Take a Train Across America
By Laura Clowes of Country Girl Explores
The California Zephyr Amtrak train ride is one of the most beautiful and scenic journeys in the USA. The passenger train runs from Chicago, Illinois to San Francisco, California and takes approximately 51 hours to complete.
The train cruises through seven different states, taking in the upper Colorado River valley in the Rocky Mountains and the Sierra Nevada. It passes through Denver, Salt Lake City and Reno before landed in Emeryville, in the San Francisco Bay area.
Taking the train halfway across the USA was one of the best decisions I ever made. It left me with memories to last a lifetime and stories to tell everyone about that one time I spent more than 50 hours on a train! Everyone always looks at me like I’m crazy, but just spending over two days taking in the dynamic landscape and views of the United States is something that you miss if you fly across the country. Four hours on a plane or 54 hours on a train with un-missable views? I know which one I prefer.
Top Tip: Get a seat in the observation car for the best views!
Take the Trans Siberian Railway
By Sinead Camplin of Map Made Memories
We travelled on the Trans Siberian Railway as part of a year-long family trip around the world. The Trans Siberian trip formed a section of our overland journey from Hong Kong to the U.K.
We decided to travel across the biggest country in the world by train as we felt we had ‘missed out’ on fully exploring other countries by flying over large sections of them. Using the extensive Russian rail network, we had the opportunity to slow travel across an enormous, diverse country that spans two continents and eleven time zones.
Long-distance Russian trains are not high speed so, by their very nature, you slow down! During our many hours and days spent on the Russian rail tracks between our sightseeing locations, our family played games, read books and spent hours daydreaming out of the window — activities which are often pushed to the background in favour of timetabled sightseeing and the general busyness of family life.
We had time to chat to other train travelers from Russia and all over the world who also had time to chat to us. Flying would have been cheaper and quicker but nowhere near as much fun or relaxing!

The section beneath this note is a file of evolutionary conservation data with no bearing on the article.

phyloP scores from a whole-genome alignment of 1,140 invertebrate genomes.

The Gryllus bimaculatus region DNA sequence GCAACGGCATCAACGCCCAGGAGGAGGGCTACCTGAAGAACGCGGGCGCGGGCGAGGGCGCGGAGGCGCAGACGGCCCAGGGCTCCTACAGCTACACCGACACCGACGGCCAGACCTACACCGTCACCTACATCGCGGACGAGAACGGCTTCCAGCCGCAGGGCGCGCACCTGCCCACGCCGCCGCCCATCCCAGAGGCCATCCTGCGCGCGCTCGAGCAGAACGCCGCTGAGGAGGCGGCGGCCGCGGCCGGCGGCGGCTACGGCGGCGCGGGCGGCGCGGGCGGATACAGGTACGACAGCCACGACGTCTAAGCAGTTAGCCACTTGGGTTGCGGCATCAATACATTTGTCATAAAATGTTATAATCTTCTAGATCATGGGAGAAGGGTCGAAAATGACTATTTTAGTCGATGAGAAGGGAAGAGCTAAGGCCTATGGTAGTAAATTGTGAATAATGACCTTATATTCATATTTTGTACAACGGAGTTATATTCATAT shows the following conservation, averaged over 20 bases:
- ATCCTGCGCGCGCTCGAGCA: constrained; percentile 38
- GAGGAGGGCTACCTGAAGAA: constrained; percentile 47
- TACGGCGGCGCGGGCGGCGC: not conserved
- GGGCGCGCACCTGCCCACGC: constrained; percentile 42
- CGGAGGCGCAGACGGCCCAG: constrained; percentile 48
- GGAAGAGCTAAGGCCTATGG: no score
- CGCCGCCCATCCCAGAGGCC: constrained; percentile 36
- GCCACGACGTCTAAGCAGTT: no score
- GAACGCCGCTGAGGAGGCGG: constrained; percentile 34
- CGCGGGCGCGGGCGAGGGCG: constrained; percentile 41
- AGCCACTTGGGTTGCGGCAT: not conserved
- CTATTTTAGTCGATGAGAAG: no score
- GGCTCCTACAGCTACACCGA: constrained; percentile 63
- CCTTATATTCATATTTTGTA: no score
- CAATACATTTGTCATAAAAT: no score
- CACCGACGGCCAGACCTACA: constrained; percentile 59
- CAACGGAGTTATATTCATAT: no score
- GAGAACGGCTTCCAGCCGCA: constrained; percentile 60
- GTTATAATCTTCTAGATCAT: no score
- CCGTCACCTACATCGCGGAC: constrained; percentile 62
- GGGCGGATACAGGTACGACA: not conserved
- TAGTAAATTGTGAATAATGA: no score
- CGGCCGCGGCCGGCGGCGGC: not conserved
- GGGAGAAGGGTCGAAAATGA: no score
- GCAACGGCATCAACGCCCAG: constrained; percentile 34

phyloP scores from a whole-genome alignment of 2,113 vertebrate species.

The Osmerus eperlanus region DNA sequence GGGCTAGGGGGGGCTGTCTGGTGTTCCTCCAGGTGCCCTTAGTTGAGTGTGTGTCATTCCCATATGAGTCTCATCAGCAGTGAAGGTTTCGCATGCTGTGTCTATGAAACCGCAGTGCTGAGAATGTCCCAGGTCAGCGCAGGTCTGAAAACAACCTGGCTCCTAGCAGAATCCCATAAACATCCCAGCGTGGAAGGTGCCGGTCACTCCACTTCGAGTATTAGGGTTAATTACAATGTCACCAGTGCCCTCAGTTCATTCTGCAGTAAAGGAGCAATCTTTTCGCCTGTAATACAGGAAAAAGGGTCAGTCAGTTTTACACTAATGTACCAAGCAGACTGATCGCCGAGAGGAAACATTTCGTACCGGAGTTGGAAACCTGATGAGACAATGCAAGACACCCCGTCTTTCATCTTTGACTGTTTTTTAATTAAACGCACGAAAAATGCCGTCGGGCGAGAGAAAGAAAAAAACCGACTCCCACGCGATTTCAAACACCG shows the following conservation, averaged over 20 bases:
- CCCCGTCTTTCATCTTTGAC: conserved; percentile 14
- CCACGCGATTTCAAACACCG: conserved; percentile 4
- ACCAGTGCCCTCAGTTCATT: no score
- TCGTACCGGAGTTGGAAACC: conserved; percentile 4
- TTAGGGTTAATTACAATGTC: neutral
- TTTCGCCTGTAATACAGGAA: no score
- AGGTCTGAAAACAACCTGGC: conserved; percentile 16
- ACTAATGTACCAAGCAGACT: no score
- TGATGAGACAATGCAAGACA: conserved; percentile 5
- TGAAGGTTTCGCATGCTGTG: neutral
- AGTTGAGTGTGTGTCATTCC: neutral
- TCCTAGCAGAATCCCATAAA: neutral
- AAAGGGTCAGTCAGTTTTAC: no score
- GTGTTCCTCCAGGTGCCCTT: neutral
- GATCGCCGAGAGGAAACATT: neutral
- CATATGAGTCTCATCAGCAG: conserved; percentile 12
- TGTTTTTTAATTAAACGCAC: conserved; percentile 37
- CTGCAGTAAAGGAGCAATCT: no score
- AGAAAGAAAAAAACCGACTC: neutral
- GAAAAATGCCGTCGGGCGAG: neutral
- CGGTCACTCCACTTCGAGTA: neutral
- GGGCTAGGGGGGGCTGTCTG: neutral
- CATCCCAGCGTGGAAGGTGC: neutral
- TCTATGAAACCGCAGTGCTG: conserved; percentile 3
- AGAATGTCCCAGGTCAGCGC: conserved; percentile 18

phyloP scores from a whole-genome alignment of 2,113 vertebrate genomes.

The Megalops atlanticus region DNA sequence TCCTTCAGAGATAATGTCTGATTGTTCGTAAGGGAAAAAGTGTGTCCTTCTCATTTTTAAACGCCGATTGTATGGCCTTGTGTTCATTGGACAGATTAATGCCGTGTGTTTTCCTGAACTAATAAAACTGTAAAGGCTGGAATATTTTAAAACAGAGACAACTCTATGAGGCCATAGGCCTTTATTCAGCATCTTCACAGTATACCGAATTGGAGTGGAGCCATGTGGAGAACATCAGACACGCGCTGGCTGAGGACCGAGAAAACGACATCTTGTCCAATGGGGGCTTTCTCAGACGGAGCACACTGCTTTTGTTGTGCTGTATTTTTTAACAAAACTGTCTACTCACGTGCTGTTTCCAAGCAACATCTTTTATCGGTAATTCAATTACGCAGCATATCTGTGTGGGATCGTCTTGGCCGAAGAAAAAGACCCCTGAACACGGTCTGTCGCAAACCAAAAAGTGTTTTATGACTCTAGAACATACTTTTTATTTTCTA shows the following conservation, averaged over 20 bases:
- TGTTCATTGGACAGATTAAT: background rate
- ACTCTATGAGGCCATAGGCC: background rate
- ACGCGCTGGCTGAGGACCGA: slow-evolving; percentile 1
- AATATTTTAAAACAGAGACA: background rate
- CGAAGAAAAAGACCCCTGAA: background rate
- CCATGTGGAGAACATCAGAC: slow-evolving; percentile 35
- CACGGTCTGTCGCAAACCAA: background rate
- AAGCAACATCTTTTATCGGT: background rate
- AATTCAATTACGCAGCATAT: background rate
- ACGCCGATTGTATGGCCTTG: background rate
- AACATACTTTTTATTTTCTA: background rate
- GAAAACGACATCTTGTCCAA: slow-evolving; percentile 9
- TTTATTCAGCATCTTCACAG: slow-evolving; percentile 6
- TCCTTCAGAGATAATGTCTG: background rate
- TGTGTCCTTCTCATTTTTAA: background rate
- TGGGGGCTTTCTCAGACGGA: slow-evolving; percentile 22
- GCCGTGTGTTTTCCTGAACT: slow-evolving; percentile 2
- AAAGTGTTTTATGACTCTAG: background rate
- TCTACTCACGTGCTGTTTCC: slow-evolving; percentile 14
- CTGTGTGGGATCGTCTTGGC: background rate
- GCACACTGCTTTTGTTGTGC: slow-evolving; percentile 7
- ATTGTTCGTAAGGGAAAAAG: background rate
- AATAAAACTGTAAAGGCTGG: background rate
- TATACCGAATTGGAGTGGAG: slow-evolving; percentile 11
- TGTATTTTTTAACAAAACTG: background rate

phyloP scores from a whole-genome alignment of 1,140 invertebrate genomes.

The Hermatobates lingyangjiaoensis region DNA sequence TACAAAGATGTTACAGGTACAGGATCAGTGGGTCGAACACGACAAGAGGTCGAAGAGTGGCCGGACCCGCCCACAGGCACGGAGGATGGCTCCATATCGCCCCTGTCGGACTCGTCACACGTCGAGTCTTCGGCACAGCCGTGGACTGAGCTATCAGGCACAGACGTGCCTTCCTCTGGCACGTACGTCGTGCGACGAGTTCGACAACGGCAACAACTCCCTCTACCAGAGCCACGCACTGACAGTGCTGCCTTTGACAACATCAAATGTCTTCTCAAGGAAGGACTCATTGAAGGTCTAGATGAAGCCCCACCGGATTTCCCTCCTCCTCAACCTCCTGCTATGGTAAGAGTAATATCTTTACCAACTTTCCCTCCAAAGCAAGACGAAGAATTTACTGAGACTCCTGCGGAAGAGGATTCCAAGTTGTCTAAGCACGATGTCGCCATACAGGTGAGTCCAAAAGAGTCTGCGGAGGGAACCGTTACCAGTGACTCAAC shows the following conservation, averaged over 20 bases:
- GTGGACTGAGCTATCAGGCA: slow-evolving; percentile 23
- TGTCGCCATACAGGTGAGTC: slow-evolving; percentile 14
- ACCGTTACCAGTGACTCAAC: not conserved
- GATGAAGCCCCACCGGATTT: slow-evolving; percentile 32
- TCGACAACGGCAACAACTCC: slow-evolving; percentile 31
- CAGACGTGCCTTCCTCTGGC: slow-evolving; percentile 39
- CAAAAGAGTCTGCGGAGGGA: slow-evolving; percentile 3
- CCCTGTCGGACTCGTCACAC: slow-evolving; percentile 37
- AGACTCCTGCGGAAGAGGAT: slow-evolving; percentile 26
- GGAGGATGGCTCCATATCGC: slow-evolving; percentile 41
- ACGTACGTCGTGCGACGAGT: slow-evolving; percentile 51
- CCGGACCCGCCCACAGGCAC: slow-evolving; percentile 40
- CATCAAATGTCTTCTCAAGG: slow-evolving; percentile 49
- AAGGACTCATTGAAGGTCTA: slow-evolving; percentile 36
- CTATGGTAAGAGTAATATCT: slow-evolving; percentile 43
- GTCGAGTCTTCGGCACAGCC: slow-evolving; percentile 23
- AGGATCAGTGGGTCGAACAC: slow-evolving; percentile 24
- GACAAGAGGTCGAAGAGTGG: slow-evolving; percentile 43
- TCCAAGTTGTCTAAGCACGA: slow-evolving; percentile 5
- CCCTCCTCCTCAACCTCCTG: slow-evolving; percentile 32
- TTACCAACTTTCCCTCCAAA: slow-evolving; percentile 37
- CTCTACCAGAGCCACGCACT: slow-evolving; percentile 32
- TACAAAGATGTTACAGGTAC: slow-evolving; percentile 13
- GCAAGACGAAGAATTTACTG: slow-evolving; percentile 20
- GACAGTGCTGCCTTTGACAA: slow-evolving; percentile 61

Slow Travel by Bike
By Marco Ferrarese of monkeyrockworld.com
I always believe that often times, the better-known destinations always have some gems hidden beyond their most beaten trails. This is the case of Kochi in Kerala, one of the most visited cities in South India.
If you stroll in Fort Kochi, a former colonial abode with leafy streets, ancient churches and sublime architecture, you’ll certainly have a good time, but you’ll also share the grounds with an ever-increasing number of tourists who breeze through on their whistle-stop tours.
I, on the contrary, decided to step out of that area and get to know that even Kochi has some beautiful countryside filled with backwaters — open marshland and waterways formed by the accumulation of brackish water between the Arabian sea and the inland rivers.
The best way to see this area was, to me, was pedaling on a bicycle tour of Kochi Backwaters. The perk here is stepping out of the tourist area and its touts, and truly see how locals still live in this region which is pretty unspoilt, and yet just about 10km south of Fort Kochi. Our knowledgeable biking guide took us for a half-day across a land made of water canals, small countryside roads and tiny villages where locals still make their boats by hand with the wood they source from their coconut groves.
By cycling slowly around Kochi’s less visited backwaters, I think I had at least a glimpse of what it means to live by the slow rhythms of the tide, and the constant seasonal changes that turn these waters from fresh to brackish, thus influencing the lives of the fishermen and farmers here. If I had remained in Fort Kochi, seated in a boutique hotel sipping an espresso, I would have breezed through and missed out on all of this treasure trove.
Slow Travel by Van Life
By Brie of Chasing the Wild Goose
I went on my first international trip when I was 25. It was a whirlwind, to say the least. I explored Barcelona, Paris, and Munich in a short two weeks. Once I finally got my bearings and accustomed to the time difference, it was time for me to head back. Over the next five years I experienced the same type of travel, with short trips to places like South Africa, Iceland, Australia, New Zealand, and Amsterdam. This left me feeling travel burn out, unhappy, and unfulfilled with my desire to travel and explore.
It wasn’t until my partner and I decided to build a Sprinter Van into a tiny home on wheels that I was finally able to experience the art and beauty of slow travel.
Living on the road working full time can force you to stay in cities or areas with cell phone service for longer than you planned to ensure you are able to get your remote computer work finished. This spring we stayed a month in San Diego, exploring Southern California experiencing the beach culture. We discovered our favorite coffee shop with the best cold brew we’ve ever had, the best vegan restaurants, and drank our fill among twenty different breweries inside the city. To read more on San Diego, check out my guide on San Diego.
Slowing down gave us the opportunity to become a part of the local van scene meeting many different nomads from across the globe. We had the chance to experience a new place, like a local, and understand what it would be like to live there. This is my favorite part of slow travel, you get to truly experience a place and the culture instead of just checking off boxes to say “you’ve been there.”
Slow Travel by Walking
By Campbell & Alya of Stingy Nomads
Slow travel for us is on foot. During the last year, we spent five months walking through Spain and Portugal following the famous Camino de Santiago routes. This experience changed the way we travel.
We walked our first Camino from Lisbon to Santiago de Compostela more out of curiosity to see what it’s and how it works. After finishing the walk we got completely addicted to this slow way of exploring a country, seeing off the beaten path places and meeting local people.